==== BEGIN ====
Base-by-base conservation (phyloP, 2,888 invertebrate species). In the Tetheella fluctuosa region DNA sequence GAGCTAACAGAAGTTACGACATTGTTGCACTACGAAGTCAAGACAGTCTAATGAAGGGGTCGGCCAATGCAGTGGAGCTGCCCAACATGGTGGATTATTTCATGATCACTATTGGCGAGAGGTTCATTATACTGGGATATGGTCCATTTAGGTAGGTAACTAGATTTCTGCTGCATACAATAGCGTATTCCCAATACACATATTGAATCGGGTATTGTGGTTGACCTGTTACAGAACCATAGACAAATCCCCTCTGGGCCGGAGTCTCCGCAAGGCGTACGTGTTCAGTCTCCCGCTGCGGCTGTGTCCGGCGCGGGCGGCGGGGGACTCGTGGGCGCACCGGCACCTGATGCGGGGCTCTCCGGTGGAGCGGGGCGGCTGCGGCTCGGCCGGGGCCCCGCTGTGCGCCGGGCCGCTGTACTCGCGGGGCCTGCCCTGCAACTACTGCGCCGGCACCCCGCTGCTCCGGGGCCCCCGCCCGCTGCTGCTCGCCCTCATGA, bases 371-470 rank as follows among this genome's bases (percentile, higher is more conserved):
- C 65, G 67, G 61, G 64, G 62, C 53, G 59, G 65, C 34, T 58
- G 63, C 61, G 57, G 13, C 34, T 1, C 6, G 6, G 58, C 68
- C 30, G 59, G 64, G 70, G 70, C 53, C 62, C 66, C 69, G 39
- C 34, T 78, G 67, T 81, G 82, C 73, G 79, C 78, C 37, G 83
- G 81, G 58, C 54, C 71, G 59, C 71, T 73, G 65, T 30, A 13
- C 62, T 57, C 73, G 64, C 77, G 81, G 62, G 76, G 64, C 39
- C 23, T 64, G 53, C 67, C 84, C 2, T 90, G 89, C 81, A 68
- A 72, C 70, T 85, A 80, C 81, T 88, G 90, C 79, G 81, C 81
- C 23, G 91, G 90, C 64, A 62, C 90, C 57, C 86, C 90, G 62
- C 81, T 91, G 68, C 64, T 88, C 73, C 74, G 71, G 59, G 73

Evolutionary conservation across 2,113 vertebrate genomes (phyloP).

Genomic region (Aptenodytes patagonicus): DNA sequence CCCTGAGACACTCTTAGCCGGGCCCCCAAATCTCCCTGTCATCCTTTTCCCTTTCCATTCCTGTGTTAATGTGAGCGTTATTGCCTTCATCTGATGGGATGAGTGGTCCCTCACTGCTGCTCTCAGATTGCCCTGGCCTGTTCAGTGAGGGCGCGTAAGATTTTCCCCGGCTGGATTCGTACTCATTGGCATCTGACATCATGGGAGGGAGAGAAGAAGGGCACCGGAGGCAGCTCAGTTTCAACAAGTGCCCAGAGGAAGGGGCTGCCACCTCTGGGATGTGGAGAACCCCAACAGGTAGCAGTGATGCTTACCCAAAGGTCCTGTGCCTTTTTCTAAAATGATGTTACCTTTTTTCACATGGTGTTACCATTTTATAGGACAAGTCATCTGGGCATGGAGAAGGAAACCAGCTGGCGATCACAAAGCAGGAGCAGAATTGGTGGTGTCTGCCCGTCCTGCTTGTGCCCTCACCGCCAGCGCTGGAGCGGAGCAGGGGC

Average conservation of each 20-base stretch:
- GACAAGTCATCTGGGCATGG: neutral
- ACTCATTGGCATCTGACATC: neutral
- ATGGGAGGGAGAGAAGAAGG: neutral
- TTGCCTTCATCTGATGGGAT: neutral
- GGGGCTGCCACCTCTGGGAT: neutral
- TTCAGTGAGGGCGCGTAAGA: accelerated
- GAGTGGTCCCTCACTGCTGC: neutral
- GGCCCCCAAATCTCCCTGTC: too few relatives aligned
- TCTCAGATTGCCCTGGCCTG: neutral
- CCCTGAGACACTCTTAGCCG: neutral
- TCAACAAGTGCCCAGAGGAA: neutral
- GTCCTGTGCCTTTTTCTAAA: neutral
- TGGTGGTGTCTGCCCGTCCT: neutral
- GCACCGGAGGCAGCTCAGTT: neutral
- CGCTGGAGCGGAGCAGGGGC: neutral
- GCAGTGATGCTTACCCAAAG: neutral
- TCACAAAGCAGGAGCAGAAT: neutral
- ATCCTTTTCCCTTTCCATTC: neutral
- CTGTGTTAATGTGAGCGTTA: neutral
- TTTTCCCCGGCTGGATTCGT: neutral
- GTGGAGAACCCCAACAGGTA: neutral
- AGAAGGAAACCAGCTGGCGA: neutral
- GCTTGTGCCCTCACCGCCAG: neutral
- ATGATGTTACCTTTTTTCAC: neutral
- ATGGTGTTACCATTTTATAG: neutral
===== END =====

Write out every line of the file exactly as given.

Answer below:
Base-by-base conservation (phyloP, 2,888 invertebrate species). In the Tetheella fluctuosa region DNA sequence GAGCTAACAGAAGTTACGACATTGTTGCACTACGAAGTCAAGACAGTCTAATGAAGGGGTCGGCCAATGCAGTGGAGCTGCCCAACATGGTGGATTATTTCATGATCACTATTGGCGAGAGGTTCATTATACTGGGATATGGTCCATTTAGGTAGGTAACTAGATTTCTGCTGCATACAATAGCGTATTCCCAATACACATATTGAATCGGGTATTGTGGTTGACCTGTTACAGAACCATAGACAAATCCCCTCTGGGCCGGAGTCTCCGCAAGGCGTACGTGTTCAGTCTCCCGCTGCGGCTGTGTCCGGCGCGGGCGGCGGGGGACTCGTGGGCGCACCGGCACCTGATGCGGGGCTCTCCGGTGGAGCGGGGCGGCTGCGGCTCGGCCGGGGCCCCGCTGTGCGCCGGGCCGCTGTACTCGCGGGGCCTGCCCTGCAACTACTGCGCCGGCACCCCGCTGCTCCGGGGCCCCCGCCCGCTGCTGCTCGCCCTCATGA, bases 371-470 rank as follows among this genome's bases (percentile, higher is more conserved):
- C 65, G 67, G 61, G 64, G 62, C 53, G 59, G 65, C 34, T 58
- G 63, C 61, G 57, G 13, C 34, T 1, C 6, G 6, G 58, C 68
- C 30, G 59, G 64, G 70, G 70, C 53, C 62, C 66, C 69, G 39
- C 34, T 78, G 67, T 81, G 82, C 73, G 79, C 78, C 37, G 83
- G 81, G 58, C 54, C 71, G 59, C 71, T 73, G 65, T 30, A 13
- C 62, T 57, C 73, G 64, C 77, G 81, G 62, G 76, G 64, C 39
- C 23, T 64, G 53, C 67, C 84, C 2, T 90, G 89, C 81, A 68
- A 72, C 70, T 85, A 80, C 81, T 88, G 90, C 79, G 81, C 81
- C 23, G 91, G 90, C 64, A 62, C 90, C 57, C 86, C 90, G 62
- C 81, T 91, G 68, C 64, T 88, C 73, C 74, G 71, G 59, G 73

Evolutionary conservation across 2,113 vertebrate genomes (phyloP).

Genomic region (Aptenodytes patagonicus): DNA sequence CCCTGAGACACTCTTAGCCGGGCCCCCAAATCTCCCTGTCATCCTTTTCCCTTTCCATTCCTGTGTTAATGTGAGCGTTATTGCCTTCATCTGATGGGATGAGTGGTCCCTCACTGCTGCTCTCAGATTGCCCTGGCCTGTTCAGTGAGGGCGCGTAAGATTTTCCCCGGCTGGATTCGTACTCATTGGCATCTGACATCATGGGAGGGAGAGAAGAAGGGCACCGGAGGCAGCTCAGTTTCAACAAGTGCCCAGAGGAAGGGGCTGCCACCTCTGGGATGTGGAGAACCCCAACAGGTAGCAGTGATGCTTACCCAAAGGTCCTGTGCCTTTTTCTAAAATGATGTTACCTTTTTTCACATGGTGTTACCATTTTATAGGACAAGTCATCTGGGCATGGAGAAGGAAACCAGCTGGCGATCACAAAGCAGGAGCAGAATTGGTGGTGTCTGCCCGTCCTGCTTGTGCCCTCACCGCCAGCGCTGGAGCGGAGCAGGGGC

Average conservation of each 20-base stretch:
- GACAAGTCATCTGGGCATGG: neutral
- ACTCATTGGCATCTGACATC: neutral
- ATGGGAGGGAGAGAAGAAGG: neutral
- TTGCCTTCATCTGATGGGAT: neutral
- GGGGCTGCCACCTCTGGGAT: neutral
- TTCAGTGAGGGCGCGTAAGA: accelerated
- GAGTGGTCCCTCACTGCTGC: neutral
- GGCCCCCAAATCTCCCTGTC: too few relatives aligned
- TCTCAGATTGCCCTGGCCTG: neutral
- CCCTGAGACACTCTTAGCCG: neutral
- TCAACAAGTGCCCAGAGGAA: neutral
- GTCCTGTGCCTTTTTCTAAA: neutral
- TGGTGGTGTCTGCCCGTCCT: neutral
- GCACCGGAGGCAGCTCAGTT: neutral
- CGCTGGAGCGGAGCAGGGGC: neutral
- GCAGTGATGCTTACCCAAAG: neutral
- TCACAAAGCAGGAGCAGAAT: neutral
- ATCCTTTTCCCTTTCCATTC: neutral
- CTGTGTTAATGTGAGCGTTA: neutral
- TTTTCCCCGGCTGGATTCGT: neutral
- GTGGAGAACCCCAACAGGTA: neutral
- AGAAGGAAACCAGCTGGCGA: neutral
- GCTTGTGCCCTCACCGCCAG: neutral
- ATGATGTTACCTTTTTTCAC: neutral
- ATGGTGTTACCATTTTATAG: neutral